There’s also the king piece that determines where you can play pieces, and where you cannot. (Moving the king – done by an action card – is one of the key skills in the game.) And finally, the castille, a wooden tower that scores as an area, and then allows you to send your pieces to one area on the board. Great fun.

Both Sheer and John were soaking up the atmosphere, and getting to grips with the nuances of the system. (Or, to put it another way, they were not always choosing the best scoring moves!) I expect we will play this again, as everyone enjoyed it, and seemed keen to try out a different approach next time around.

After that, we played Dominion. This was a random setup selection that included Militia, Spy, Moat, Market, Village, Library, Council Room, Chapel, and Chancellor (I think) and set up a good, even game.

Sheer got a great Village and Market deck. John and Peleg never seemed to settle on their strategy, and both suffered because some bastard – ie me – played  a lot of Militia.  In the end, my Militia and money strategy paid off, and I was the winner.

With Peleg’s departure, we finished with a three handed game of Take it Easy. Both Sheer and I thought we had done OK, and John was disappointed. Of course, John won… This is another neat filler game. It does not have the depth of others, but is a really fast game, and keeps you involved with every turn.

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Thanks to all who came for making another great games night.

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The dominion, the prince, and the star

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This week’s session began with a quick and intensive three player game of Dominion. John, Yehuda, and I fought over a high value set of Action Cards. However, it was the rather lowly Militia that did the damage, winning the game for John.

Sheer and Tal joined us for a game of Princes of Florence. Yehuda did his usual excellent job of explaining the rules to John and Sheer. Both of them did an excellent job of picking up the key points, and were well in contention save for some understandable errors. Tal seemed to lose her way a bit, possibly because she was still thinking about the work she was doing for a friend, when she should have been maximizing her score! It’s a tricky game to master, but Yehuda has done that, and his ‘come from behind’ approach showed us all how to win. Well done, Yehuda!

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Tal dropped out to check out some music and allow the four guys to get a first shot at Among the Stars. We played the non-aggressive mode, fairly fast, made some mistakes but had some fun. As John and Sheer pointed out, once you build up familiarity with the cards, you will have a better chance of maximizing the score and doing well. Yehuda won, with Sheer and John not that far behind. I was well in last place. It was great to get the first run done and get used to the mechanics. The additions – goals and alien races – should make for an interesting combination. We are sure to play it again.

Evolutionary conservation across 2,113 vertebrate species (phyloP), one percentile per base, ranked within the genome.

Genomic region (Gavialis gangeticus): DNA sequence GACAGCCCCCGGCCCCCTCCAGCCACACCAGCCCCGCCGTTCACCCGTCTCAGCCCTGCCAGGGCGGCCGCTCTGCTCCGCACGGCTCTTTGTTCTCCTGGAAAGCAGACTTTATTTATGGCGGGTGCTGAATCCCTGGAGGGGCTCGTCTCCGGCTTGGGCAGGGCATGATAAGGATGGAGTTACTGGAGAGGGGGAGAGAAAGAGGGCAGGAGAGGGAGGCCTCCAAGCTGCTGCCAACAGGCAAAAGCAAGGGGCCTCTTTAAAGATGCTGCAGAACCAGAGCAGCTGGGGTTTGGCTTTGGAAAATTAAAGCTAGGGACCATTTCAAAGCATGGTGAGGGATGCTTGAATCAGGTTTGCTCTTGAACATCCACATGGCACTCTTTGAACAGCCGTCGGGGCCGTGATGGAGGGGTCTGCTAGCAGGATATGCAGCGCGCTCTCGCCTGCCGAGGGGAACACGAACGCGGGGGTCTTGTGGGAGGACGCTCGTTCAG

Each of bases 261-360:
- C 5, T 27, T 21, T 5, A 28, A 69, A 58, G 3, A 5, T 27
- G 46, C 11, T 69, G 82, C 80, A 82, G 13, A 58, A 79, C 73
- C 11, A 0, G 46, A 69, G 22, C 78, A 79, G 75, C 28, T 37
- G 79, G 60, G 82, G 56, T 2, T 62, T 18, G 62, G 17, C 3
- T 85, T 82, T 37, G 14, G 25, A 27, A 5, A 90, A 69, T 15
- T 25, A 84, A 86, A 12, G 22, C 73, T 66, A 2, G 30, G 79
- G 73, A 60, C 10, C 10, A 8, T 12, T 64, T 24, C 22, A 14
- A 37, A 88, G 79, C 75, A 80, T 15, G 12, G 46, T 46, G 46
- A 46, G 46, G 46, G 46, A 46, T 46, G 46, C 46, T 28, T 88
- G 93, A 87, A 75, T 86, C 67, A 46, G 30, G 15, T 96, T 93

Thanks to all who came.

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Building a win

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This week’s session saw Susan and I host John, Laurie, Sheer, and Yehuda for a couple of three player games.

At the other side of the table, Yehuda ran a game of Amerigo, then a game of San Juan, both with Laurie and John. I believe he won both. Because I was busy with my own games, I do not have any meaningful recollection of what happened, though it appeared John liked his introduction to both games, and Yehuda was getting tired of both. Clarification is awaited!

On my side of the table, I ran a game of Suburbia, then a game of Dominion, both with Susan and Sheer.

In Suburbia, I beat out the others because I could claim all three public goals and my own goal. As Sheer commented, the goals are very powerful. As I commented, that’s why I think it is a mistake to ignore them.

In Dominion, I beat out the others by going for a money first strategy. That allowed me to be the first to buy VPs, and even although I received a ton of curses (negative VPs), I burned enough away with the Chapel card. Sheer had a very impressive Market based deck, but it just did not generate enough money early enough. Susan seemed to play lost of Spy, Thief, and Witch cards. While these impacted badly on the other players, Susan did not seem able to benefit sufficiently, and struggled to get VPs.

It was good to get in a couple of chunky games, though I was hoping to try out the Leaders expansion for 7 Wonders. Some were not keen on it. This is interesting: no matter how highly rated a game is, there always seem to be players who do not like it and do not want to play it. That’s not a complaint; it’s an observation about there being different strokes for different folks. I wonder what strokes we will get up to next week?